Documents and information obtained by the Committee confirmed varying standards for employing cell-site simulation devices among federal, state, and local law enforcement. Notably, the documents and information revealed that when the Committee first began its investigation in April 2015, federal law enforcement entities could obtain a court’s authorization to use cell-site simulators by meeting a standard lower than probable cause — the standard to obtain a search warrant (p.4).
Documents and information obtained by the Committee also confirmed reports of the widespread use of non-disclosure agreements that bound law enforcement not to reveal their use of these devices and even went so far as to require local prosecutors to agree to dismiss any of their criminal cases if the FBI did not approve the disclosure of the devices in any particular case (p. 7-8).
From April to August 2015, Committee staff met with the component agencies and officials from DOJ and DHS leadership; from those meetings, two things became clear: (1) use of these devices was widespread; and (2) there was a lack of uniformity across the agencies regarding what court authority was required to deploy cell-site simulation technology under different operating scenarios (p.8).
To use the device as an investigative tool, law enforcement deploys the device at a known location of the target and obtains every IMSI number in the vicinity at the time of deployment. By deploying the device numerous times in numerous locations where the targeted individual is present, law enforcement collects a list of IMSI numbers for each cell phone present at every location where the device was deployed. The device analyzes this list to determine if there were common IMSI numbers at each location. By a process of elimination, the common IMSI numbers are identified as likely to be those of the target’s phone, and individuals associated with the target. Law enforcement can then work with cellular service providers to determine telephone numbers and billing information associated with specific IMSI numbers (p.12).
Following he Supreme Court’s decision in United States v Jones, where the installation of a GPS tracker on Antoine Jones’ Jeep without a warrant constitutes an unlawful search under the Fourth Amendment, the Committee notes that
then-FBI General Counsel Andrew Weissmann revealed that in light of the Court’s Jones decision, DOJ had generated two memoranda to be provided to its component agencies: 1) guidance to the field specifically on the use of GPS; and 2) guidance on what Jones means for other types of geolocation techniques beyond GPS (hereinafter, “the Jones Memos”) (p.17).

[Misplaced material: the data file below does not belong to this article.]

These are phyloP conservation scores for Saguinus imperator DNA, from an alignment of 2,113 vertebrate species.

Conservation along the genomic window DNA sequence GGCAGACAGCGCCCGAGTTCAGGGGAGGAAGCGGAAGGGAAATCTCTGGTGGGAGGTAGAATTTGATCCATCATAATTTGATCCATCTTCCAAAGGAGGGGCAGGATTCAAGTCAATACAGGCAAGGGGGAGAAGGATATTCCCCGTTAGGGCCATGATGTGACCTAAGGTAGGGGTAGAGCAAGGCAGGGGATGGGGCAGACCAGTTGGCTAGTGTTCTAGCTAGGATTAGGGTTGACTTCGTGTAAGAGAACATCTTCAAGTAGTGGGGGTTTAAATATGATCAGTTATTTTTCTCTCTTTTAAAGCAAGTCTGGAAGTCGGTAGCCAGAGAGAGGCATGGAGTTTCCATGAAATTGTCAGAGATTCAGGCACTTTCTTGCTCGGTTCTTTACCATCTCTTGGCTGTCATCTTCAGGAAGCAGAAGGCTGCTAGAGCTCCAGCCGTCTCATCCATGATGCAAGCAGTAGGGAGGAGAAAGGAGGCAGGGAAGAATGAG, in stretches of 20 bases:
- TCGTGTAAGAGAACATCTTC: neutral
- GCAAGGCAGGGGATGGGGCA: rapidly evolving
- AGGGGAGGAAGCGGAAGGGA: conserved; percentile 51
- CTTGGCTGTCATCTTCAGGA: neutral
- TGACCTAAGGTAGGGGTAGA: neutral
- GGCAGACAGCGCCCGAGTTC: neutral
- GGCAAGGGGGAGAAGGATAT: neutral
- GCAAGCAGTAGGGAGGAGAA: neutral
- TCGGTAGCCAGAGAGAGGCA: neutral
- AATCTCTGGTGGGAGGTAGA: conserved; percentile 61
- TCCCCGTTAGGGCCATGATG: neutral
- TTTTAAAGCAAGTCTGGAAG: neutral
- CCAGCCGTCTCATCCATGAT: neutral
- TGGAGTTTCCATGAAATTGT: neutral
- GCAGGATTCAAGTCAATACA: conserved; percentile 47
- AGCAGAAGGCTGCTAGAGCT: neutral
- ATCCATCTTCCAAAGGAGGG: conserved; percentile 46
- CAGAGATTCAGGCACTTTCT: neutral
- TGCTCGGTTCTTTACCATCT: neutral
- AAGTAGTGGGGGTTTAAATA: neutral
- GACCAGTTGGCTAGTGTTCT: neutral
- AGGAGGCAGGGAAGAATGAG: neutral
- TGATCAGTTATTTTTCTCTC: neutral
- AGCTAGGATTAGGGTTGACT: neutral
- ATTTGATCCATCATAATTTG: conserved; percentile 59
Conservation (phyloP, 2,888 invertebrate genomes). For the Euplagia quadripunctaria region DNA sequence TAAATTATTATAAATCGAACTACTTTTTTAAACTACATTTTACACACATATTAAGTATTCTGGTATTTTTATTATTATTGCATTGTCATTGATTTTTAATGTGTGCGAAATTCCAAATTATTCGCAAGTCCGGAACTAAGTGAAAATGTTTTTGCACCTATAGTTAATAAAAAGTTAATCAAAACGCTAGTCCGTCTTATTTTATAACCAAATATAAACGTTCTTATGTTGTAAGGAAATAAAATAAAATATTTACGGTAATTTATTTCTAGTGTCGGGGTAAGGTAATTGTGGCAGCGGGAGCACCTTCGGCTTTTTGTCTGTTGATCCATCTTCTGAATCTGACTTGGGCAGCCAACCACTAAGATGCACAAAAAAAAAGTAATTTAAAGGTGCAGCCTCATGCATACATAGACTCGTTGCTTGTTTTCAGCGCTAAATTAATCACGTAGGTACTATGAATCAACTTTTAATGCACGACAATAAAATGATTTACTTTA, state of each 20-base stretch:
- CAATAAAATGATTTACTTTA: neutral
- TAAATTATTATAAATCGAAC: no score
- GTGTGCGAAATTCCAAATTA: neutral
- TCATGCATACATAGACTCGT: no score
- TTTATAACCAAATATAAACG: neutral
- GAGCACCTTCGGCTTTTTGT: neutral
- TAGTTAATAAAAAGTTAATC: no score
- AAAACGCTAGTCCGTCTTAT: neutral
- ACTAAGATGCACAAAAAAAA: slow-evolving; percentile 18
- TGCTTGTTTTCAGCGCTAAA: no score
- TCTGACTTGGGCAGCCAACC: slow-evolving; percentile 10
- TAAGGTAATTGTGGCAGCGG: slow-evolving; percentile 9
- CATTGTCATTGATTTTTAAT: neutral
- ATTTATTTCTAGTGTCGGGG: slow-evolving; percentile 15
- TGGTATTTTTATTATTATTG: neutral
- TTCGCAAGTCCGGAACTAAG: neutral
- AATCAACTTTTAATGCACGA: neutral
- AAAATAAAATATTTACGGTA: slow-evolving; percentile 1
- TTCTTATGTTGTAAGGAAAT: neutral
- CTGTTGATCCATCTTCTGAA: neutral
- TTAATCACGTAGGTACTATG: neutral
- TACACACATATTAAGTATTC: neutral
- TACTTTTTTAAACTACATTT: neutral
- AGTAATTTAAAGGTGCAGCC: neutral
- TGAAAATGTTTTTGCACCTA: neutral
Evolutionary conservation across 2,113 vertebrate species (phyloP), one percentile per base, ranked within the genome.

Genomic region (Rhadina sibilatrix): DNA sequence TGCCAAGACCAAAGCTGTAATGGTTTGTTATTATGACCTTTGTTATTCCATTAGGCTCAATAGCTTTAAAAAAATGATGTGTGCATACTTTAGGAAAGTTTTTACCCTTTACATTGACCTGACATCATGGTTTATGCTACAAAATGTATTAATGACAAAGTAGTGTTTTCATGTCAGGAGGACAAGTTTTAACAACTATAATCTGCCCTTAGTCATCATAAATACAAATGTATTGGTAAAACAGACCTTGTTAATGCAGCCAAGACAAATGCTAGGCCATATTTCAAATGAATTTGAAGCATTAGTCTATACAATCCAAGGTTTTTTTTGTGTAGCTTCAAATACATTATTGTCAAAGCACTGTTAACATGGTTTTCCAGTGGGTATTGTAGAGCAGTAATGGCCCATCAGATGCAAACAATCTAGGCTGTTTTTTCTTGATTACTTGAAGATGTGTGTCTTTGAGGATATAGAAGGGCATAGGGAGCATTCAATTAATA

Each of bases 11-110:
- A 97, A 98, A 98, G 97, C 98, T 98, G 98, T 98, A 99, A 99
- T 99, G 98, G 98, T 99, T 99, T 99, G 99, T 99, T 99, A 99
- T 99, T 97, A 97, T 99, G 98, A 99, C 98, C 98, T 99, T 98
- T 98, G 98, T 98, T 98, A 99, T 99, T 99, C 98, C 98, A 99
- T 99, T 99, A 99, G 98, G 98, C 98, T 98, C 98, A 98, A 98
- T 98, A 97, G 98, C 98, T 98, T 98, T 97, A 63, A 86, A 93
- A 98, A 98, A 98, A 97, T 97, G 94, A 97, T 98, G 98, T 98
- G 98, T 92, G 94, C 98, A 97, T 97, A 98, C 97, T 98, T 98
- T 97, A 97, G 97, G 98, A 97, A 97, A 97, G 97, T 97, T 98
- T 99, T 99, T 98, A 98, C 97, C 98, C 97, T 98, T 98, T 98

When the Committee began its investigation of domestic law enforcement’s use of cell-site simulation technology, the only publicly available information on the actual contents of the Jones Memos, aside from Mr. Weissmann’s comments, were two heavily redacted Guidance memoranda DOJ had released in response to a Freedom of Information Act request from the American Civil Liberties Union (p.17).
Prior to the Committee’s investigation into cell-site simulators, DOJ and its component agencies were using geolocation technologies under a less rigid set of guidelines for ensuring that citizens’ Fourth Amendment rights were adequately protected. Those guidelines, which are set forth below, were inadequate to protect the privacy interests of American citizens who found themselves within range of an active cell-site simulator (p.18).
When the Committee begin [sic, began] its oversight of law enforcement’s use of cell-site simulators, DOJ and its component agencies did not have to obtain a warrant based on probable cause. DOJ instead had generally obtained court authorization to use cell-site simulators by seeking an order under the Pen Register and Trap and Trace Statute (The Pen Register Statute). The Pen Register Statute establishes a framework by which the government can receive court authorization to obtain non-content information about outgoing and incoming phone calls. The Pen Register Statute governs law enforcement’s ability to obtain the specific telephone numbers of incoming and outgoing calls for a particular phone through the use of pen register and trap and trace devices. A “pen register” is a device which records the numbers a phone dials out, whereas a “trap and trace device” records the specific telephone numbers of incoming calls. While court authorization for pen registers and trap and trace devices is required, this authorization takes the form of an order, rather than a warrant (p.19).
The 2001 PATRIOT Act amended the Pen Register Statute and added the term ‘signaling information‘ to the definition of information that required court authorization before law enforcement could intercept it (p.20).
On September 3, 2015 DOJ announced its most recent, enhanced policy for use of cell-site simulators. This policy now governs each of its component agencies use of these devices. DOJ’s new policy requires its component agencies to obtain a search warrant supported by probable cause and issued pursuant to Rule 41 of the Federal Rules of Criminal Procedure or the applicable state equivalent, with some limited exceptions.The DOJ policy makes clear that not only is a warrant required for use of cell-site simulators, but that the warrant must meet certain cell-site simulator-specific requirements. Warrant applications must include sufficient information to ensure that courts are aware that it is an application to use cell-site simulator technology, and affirm that law enforcement will make no affirmative investigative use of any non-target data absent further order of the court. The warrant application must also disclose that there may be ancillary service disruption to non-target phones (p.21);
DOJ’s policy also creates an exception to the warrant requirement for exceptional circumstances where the law does not require a search warrant and circumstances make obtaining a search warrant impracticable. In briefings with Committee staff, DOJ stated that this is an amorphous category that is not expected to arise frequently (p.22).